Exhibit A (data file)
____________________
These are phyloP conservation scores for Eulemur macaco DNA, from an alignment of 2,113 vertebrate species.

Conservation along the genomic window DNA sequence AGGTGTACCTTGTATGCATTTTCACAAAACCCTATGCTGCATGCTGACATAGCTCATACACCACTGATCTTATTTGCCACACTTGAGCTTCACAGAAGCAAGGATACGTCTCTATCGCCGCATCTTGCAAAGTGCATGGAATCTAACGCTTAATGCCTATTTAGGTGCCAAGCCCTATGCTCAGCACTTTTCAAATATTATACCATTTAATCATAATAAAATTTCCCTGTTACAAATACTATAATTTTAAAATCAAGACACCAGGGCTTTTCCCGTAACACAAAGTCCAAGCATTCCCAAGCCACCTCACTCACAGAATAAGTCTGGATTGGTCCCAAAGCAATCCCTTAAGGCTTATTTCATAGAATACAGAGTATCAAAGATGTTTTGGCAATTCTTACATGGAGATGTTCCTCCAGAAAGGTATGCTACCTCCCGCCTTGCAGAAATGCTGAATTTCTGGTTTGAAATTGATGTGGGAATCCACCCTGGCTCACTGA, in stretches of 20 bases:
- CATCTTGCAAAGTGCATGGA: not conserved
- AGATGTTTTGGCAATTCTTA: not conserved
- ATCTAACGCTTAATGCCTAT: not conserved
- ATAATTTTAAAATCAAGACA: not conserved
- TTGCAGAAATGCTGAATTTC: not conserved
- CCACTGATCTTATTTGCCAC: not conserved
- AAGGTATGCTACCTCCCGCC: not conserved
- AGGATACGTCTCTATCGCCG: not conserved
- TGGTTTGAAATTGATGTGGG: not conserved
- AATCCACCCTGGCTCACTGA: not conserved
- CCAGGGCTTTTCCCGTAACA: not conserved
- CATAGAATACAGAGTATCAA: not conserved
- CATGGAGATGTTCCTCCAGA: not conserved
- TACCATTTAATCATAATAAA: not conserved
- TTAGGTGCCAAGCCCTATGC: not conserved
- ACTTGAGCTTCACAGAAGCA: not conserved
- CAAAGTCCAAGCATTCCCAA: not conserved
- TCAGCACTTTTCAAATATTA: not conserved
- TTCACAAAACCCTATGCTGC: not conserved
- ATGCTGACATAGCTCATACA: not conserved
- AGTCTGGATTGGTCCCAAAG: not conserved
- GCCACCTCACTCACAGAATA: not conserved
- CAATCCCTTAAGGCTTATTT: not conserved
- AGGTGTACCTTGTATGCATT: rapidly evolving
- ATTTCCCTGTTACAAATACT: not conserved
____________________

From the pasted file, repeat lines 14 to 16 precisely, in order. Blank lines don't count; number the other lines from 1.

- CATAGAATACAGAGTATCAA: not conserved
- CATGGAGATGTTCCTCCAGA: not conserved
- TACCATTTAATCATAATAAA: not conserved